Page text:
PreZero International sorting facility in Evergem, Belgium
PreZero invested about 46 million euros (or about $56 million) into the Evergem, Belgium, facility.
PreZero International

PreZero opens light packaging sorting plant in Belgium

The new plant features 26 NIR devices to sort lightweight packaging into 14 fractions.

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February 20, 2021

Germany-based PreZero International has announced that it has started operations at its new sorting plant for light packaging in Evergem, Belgium, following a one-year construction period. The new automated plant is expected to separate about 80,000 metric tons of material collected from around Brussels and in Belgium’s Flanders’ region.

PreZero invested about 46 million euros (or about $56 million) into the site, which will create about 100 jobs. According to a news release from Fost Plus, a nonprofit organization responsible for sorting and collecting household packaging in Belgium, the plant’s separation procedures combine new technology to ensure it can meet the country’s “stringent sorting quotas.” In addition to wind sifters, overbelt magnets and ballistic separators, the Belgium-based plant will feature 26 near-infrared (NIR) devices to sort lightweight packaging into 14 fractions, including plastics polyethylene (PE), polypropylene (PP), polystyrene (PS) and polyethylene terephthalate (PET). Fost Plus reports that special robots in the plant will ensure that drink cartons, PET trays and high-density polyethylene (HDPE) packaging can also be separated in subsequent sorting of material.

“The start of operations at the sorting facility for lightweight packaging in Evergem also strengthens our network of high-performance plants on a European level,” says Stephan Garvs, managing director of PreZero Germany. “Against the background of the EU Commission Action Plan with minimum quotas for the use of recycled materials, it means we are ideally positioned to face the future challenges of a sustainable circular economy.”

Claudy Lejeune, who is in charge of expansion and business development at PreZero Belgium, says the technical equipment featured at the plant will help it meet sustainability requirements. “The sorted fractions are of a quality, which the processing industry has been demanding for some time, for use in production cycles. I am confident that we can make a significant contribution to the acceptance of secondary raw materials.”

Lejeune tells Recycling Today that this will be PreZero's first plant in Belgium. The company currently has three plants in Germany as well as one plant in the Netherlands. The company is planning one more facility in Germany currently.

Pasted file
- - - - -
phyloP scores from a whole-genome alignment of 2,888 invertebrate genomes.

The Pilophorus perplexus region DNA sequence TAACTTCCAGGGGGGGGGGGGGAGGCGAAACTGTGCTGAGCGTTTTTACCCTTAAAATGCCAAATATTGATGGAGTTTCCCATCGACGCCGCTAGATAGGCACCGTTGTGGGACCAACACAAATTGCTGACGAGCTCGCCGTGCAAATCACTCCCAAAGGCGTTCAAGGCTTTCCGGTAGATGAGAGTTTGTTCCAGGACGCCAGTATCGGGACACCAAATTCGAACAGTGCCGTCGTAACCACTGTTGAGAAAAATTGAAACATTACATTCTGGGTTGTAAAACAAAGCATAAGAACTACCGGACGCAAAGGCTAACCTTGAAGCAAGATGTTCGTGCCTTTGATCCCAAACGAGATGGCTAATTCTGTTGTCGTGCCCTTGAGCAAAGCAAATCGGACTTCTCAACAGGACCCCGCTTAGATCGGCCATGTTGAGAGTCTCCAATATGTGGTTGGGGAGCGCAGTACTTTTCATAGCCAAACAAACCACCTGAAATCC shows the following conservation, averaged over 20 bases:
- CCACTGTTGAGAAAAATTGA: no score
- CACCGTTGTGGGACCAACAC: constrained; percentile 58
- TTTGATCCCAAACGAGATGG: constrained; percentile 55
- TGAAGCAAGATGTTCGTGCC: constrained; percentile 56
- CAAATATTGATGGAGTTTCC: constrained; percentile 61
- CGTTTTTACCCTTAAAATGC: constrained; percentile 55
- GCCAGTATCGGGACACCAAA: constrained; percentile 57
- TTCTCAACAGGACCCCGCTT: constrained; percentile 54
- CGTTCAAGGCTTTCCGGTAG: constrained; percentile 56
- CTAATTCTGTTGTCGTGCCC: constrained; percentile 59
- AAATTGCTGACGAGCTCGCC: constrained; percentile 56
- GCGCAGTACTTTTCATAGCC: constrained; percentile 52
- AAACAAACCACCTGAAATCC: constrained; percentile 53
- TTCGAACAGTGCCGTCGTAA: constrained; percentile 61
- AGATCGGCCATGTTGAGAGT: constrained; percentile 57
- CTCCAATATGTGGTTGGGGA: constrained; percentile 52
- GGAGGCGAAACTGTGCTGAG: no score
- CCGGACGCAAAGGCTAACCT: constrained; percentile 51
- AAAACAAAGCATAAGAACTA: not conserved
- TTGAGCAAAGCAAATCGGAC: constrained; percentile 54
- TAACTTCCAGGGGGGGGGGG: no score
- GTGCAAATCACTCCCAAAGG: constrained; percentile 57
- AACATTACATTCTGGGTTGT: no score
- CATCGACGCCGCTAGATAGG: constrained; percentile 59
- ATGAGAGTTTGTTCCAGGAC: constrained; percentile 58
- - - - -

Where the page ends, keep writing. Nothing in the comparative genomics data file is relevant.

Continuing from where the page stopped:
"This plant is technologically at its zenith," Lejeune says. "The latest sorting units have been installed and three additional robots support the resorting process. This sorting system is therefore technologically unsurpassed."

Christian Kampmann, head of PreZero Recycling Germany, says the new facility plays “an important role” within the overall strategy of PreZero. “The start of operations is a further important step on our way to becoming a company that implements the conservation of finite resources along the entire value creation chain.”

PreZero International

Mik Van Gaever, chief operating officer of Fost Plus, says he is hopeful that the new PreZero sorting facility’s technology will enable Belgium to produce “high-quality  material for the European recycling market.”

New sustainable packaging solution

PreZero has also announced it is releasing OutNature as a new, sustainable fiber and paper packaging solution that incorporates silphium plant components. According to a news release from PreZero, the OutNature product will be introduced in the Fruit & Vegetable department in Kaufland stores. OutNature uses a biothermal method to separate plant fibers before bioenergy generation and enables its use as a new raw material produced in Germany. The company says silphium plant products can also be tested as an alternative to conventional plastic packaging in the future.

“The new cup plant packaging strengthens the identity of our ‘K-Bio’ own-brand,” says Jürgen Schartschinski, head of purchasing Fruit & Vegetable at Kaufland, of the new OutNature packaging. He says vegetables, including cress, white and brown mushrooms and tomatoes from the Kaufland K-Bio own brand, will be the first to feature PreZero’s OutNature packaging.

PreZero reports that its Silphie-paper can be used in a variety of paper applications with a specific focus on packaging applications that come into direct contact with food. Dietmar Böhm, chief operating officer of PreZero, adds, “The launch of our silphium plant packaging at Kaufland is an outstanding starting point for OutNature’s market entry and will enable us to impress other customers with our innovative packaging solutions in future. With OutNature, we are unlocking a completely new source of raw materials and we will continue to forge new paths.”

According to PreZero, OutNature received the German Packaging Award in the “New Material” category at the end of 2020 for the idea of manufacturing sustainable packaging from silphium plant fibers. At the start of 2021, the product received the World Packaging Organisation’s WorldStar Award in the “Packaging Materials & Components” category.